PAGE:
Capital Punishment: Execute Speedily

The American crime system suffers from numerous problems that swifter action would fix.

Willie Richardson · Sep. 18, 2019

Do you believe our penitentiary system is a failure? Do you think mass incarceration is disproportionate in America? Did you know that since 1984 the incarceration rate has increased 400%? If you answered yes to the majority of these questions, we are on the same page. However, this is where we might differ. I believe in capital punishment. Not just in theory, but based on the Bible.

“Because sentence against an evil work is not executed speedily, therefore the heart of the sons of men is fully set in them to do evil.” —Ecclesiastes 8:11 KJV

When a man’s heart is “fully set in them to do evil,” a 20-year sentence with a hot and a cot will not work. That person needs to feel the judgement of capital punishment. Prospective criminals will get the memo that crime does not pay. The penitentiary has not proven effective in lowering crime rates.

A year after the 2016 election, President Donald Trump tweeted, “SHOULD GET DEATH PENALTY!” about one criminal suspect. He also recently called for the execution of anyone who kills a police officer: “NYC terrorist was happy as he asked to hang ISIS flag in his hospital room. He killed 8 people, badly injured 12. SHOULD GET DEATH PENALTY!”

Trump’s first year saw a slight rise in death sentences and executions, but those are the product of the states. Support for capital punishment in the U.S. is at about 55%, its lowest point in more than four decades. Is the modern day penitentiary system deterring criminals, as would capital punishment?

The word penitentiary comes from the root word “penitent,” which comes from the word “repentant.” In the late 1700s, the Quaker pacifists from Europe thought it was a good idea to set up a prison system in which criminals would become “penitent” after incarceration. They were wrong! The “penitentiary system” itself cannot change the hearts of criminals. Nonetheless, when punishment is “executed speedily” it can and will curb violent crime. The current criminal-justice policy is shortsighted and designed for massive incarceration. The system is perfectly designed to get the results it yields.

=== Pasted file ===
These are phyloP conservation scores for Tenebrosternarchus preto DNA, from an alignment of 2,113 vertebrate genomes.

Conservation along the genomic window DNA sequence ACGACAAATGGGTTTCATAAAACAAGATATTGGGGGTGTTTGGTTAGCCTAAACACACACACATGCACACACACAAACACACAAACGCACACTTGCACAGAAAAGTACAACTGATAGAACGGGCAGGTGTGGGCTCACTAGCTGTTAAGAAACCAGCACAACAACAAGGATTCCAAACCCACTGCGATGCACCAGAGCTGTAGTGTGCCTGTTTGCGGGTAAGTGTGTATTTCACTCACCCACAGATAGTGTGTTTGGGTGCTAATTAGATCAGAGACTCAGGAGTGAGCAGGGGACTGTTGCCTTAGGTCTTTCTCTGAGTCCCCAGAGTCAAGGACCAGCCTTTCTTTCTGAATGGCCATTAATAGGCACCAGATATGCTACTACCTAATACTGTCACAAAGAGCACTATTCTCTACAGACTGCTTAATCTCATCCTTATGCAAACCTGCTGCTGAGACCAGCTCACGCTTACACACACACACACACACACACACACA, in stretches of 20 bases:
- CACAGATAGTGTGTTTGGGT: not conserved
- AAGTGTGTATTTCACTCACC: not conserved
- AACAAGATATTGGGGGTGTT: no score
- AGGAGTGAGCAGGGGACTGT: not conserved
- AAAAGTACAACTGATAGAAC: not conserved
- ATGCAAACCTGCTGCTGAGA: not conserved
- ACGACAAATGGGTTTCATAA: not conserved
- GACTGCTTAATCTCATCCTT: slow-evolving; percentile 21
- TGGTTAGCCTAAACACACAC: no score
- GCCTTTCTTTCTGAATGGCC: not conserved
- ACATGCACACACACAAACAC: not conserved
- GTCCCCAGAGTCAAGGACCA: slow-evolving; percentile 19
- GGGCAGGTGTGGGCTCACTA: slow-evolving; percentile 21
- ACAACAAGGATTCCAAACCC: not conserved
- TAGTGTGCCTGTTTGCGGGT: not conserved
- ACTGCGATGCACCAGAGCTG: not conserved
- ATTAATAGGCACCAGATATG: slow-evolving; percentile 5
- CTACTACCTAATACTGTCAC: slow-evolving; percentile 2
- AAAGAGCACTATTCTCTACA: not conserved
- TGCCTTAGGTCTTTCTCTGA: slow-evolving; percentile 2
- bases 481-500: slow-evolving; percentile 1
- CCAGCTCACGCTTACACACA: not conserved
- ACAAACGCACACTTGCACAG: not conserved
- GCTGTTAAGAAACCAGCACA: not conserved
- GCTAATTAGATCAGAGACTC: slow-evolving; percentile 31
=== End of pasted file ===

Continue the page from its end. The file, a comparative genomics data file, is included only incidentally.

In America, we have the highest per capita number of inmates in the Western world, coupled with the highest crime rate. Forty-one percent of American juveniles and adults have been arrested by the time they turn 23. According to 2017 FBI Crime Statistics:

  • In 2017, there were an estimated 1,247,321 violent crimes in America.

  • Aggravated assaults accounted for 65% of violent crimes reported to law enforcement in 2017.

  • Robbery offenses accounted for 25.6% of violent crime offenses; rape (legacy definition) accounted for 8%; and murder accounted for 1.4%.

  • Information collected regarding types of weapons used in violent crime showed that firearms were used in 72.6% of the nation’s murders, 40.6% of robberies, and 26.3% of aggravated assaults.

Before I go any further, let me mention that not one gun has ever killed a human being. People kill people with inanimate objects i.e. (guns, knives, bats, pipes, bricks, etc.).

The reason there is massive incarceration is that the system refuses to authorize capital punishment to deter violent crime. From 1976 to 2015, only 1,392 executions occurred in the United States. Despite millions of violent crimes occurring every year, our criminal-justice system has perfected a way to make prison seem like Disneyland on Ice. Violent criminals know they can get off in less than a decade and be back on the streets.

The incarceration project is a $75 billion failed experiment. The penitentiary system to date actually makes crime worse. Inmates gather intel on how to become better criminals to beat the system. They learn “how not to get caught.” Besides, rape, homosexuality, gang violence, race wars, and brutal fighting is encouraged within those concrete walls built for “repentance.”

2010 was the first year in nearly 40 years that the number of incarcerated individuals in America did not increase. Imagine how many less rapes, murders, and armed robberies would occur if the long arm of the law enforced capital punishment.

With swift action taken against evil crimes, the hearts of American men and women could be deterred from doing evil.

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